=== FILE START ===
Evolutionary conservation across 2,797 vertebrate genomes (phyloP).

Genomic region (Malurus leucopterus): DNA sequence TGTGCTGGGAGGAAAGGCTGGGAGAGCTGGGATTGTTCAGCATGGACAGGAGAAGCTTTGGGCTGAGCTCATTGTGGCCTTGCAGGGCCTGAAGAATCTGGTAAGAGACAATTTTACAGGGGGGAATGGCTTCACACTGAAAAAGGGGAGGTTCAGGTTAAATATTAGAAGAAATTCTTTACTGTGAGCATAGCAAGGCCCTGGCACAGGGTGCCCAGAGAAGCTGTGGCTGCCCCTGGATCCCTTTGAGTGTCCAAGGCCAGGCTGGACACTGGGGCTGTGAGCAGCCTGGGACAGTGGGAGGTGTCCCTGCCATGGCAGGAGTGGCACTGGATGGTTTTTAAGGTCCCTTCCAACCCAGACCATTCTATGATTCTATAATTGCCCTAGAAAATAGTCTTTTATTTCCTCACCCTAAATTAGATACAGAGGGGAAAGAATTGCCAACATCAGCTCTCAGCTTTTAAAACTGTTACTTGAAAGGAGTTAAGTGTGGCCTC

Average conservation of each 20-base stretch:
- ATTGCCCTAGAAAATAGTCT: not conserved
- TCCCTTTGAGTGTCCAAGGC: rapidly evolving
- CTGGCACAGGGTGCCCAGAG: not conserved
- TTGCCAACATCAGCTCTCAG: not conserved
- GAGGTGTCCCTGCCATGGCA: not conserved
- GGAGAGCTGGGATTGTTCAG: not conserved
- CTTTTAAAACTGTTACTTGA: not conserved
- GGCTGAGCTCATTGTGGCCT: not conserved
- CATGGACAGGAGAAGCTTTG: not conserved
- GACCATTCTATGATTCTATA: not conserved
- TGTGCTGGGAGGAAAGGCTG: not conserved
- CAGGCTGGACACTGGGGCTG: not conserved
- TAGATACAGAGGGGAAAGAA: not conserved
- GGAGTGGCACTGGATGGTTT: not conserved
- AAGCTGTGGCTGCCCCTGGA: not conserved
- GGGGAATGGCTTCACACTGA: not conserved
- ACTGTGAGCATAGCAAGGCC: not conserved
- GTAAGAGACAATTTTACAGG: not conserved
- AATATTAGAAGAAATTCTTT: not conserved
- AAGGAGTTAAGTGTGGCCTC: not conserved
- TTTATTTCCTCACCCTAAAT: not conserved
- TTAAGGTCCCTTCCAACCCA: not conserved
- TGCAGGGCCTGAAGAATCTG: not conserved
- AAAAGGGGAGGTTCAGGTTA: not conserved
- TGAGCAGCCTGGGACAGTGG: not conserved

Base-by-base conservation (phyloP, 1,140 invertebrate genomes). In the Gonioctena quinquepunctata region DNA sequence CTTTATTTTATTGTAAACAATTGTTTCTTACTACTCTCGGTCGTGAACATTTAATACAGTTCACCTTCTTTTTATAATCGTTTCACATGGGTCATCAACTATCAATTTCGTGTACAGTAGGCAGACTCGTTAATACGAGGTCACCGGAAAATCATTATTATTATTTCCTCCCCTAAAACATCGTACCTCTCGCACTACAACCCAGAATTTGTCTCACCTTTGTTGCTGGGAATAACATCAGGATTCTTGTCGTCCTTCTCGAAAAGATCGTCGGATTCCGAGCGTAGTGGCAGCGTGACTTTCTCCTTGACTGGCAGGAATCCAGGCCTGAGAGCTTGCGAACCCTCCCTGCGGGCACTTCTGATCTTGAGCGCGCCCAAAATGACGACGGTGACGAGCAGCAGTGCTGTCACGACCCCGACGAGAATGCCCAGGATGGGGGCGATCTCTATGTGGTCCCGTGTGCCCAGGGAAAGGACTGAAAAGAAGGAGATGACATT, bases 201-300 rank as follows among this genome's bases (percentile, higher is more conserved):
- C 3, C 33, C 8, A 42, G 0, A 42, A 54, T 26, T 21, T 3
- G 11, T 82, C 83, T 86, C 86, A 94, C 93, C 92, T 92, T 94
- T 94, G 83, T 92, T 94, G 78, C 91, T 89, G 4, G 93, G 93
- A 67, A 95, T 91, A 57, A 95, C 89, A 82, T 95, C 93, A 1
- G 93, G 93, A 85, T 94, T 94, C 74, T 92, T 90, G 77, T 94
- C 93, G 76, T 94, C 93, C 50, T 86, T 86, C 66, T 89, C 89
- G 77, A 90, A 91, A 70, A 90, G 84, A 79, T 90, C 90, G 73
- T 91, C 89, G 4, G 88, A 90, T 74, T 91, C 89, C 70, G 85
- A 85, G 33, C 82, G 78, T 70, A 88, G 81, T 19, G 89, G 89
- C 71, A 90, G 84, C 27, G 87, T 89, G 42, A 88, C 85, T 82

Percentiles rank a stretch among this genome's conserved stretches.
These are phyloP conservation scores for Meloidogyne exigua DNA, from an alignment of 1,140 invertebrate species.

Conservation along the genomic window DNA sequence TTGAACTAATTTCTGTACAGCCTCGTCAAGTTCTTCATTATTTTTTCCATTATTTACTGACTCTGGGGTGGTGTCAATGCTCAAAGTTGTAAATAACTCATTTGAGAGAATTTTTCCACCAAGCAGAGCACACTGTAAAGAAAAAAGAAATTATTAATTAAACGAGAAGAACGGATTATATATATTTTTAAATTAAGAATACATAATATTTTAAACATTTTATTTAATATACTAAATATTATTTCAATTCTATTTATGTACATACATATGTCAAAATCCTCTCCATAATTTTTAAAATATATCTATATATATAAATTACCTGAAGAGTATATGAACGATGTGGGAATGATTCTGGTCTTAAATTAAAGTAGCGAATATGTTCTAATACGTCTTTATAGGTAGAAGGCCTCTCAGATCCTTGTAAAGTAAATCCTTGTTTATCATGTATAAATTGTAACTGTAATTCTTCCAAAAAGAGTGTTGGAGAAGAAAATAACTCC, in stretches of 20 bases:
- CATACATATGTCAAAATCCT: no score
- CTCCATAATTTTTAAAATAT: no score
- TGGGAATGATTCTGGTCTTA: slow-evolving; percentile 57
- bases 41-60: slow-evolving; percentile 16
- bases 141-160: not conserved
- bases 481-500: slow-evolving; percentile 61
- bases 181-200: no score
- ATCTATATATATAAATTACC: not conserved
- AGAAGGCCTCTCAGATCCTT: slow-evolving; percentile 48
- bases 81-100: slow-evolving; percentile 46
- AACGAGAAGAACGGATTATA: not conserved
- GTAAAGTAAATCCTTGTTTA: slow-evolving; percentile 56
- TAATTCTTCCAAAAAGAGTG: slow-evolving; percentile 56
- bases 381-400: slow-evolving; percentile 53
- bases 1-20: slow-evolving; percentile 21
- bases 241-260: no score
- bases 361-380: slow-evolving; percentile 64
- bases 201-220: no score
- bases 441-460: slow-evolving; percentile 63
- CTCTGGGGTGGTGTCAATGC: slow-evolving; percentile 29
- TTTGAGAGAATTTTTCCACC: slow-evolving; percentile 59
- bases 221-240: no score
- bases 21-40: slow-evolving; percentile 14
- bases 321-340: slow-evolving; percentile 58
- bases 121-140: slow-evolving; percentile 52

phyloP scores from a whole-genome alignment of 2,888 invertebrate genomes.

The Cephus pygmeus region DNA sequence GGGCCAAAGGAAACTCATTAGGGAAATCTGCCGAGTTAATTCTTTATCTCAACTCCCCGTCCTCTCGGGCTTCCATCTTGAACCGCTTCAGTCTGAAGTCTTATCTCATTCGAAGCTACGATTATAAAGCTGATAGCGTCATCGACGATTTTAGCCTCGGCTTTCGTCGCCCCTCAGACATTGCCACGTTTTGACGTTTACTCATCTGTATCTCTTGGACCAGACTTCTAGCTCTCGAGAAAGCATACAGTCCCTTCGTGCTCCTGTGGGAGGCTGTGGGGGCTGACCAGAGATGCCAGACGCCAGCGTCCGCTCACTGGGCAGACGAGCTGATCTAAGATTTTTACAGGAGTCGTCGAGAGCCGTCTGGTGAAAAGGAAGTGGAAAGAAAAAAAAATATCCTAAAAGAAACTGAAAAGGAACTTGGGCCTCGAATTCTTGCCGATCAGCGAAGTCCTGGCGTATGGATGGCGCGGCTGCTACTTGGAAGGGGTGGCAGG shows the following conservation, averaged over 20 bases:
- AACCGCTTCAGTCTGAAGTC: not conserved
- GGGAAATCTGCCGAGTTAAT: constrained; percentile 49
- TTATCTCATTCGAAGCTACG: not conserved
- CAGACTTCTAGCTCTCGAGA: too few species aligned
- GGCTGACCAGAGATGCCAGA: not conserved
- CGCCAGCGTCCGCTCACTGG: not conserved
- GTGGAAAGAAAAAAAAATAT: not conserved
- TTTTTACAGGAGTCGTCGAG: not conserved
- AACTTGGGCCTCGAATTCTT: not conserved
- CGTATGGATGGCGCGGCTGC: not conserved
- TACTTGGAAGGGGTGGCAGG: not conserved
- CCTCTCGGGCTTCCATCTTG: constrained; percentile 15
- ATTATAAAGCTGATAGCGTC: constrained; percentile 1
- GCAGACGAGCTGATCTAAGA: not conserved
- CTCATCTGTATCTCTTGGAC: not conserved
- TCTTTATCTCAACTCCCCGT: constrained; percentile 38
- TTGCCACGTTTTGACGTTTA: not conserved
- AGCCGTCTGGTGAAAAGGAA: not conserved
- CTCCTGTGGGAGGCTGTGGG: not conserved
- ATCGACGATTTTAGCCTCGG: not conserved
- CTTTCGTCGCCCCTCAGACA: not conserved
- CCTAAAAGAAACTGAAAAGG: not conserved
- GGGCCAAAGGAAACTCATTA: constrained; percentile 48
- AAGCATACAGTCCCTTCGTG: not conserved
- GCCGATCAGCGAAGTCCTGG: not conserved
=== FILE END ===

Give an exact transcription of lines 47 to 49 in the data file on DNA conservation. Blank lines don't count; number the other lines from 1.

- bases 141-160: not conserved
- bases 481-500: slow-evolving; percentile 61
- bases 181-200: no score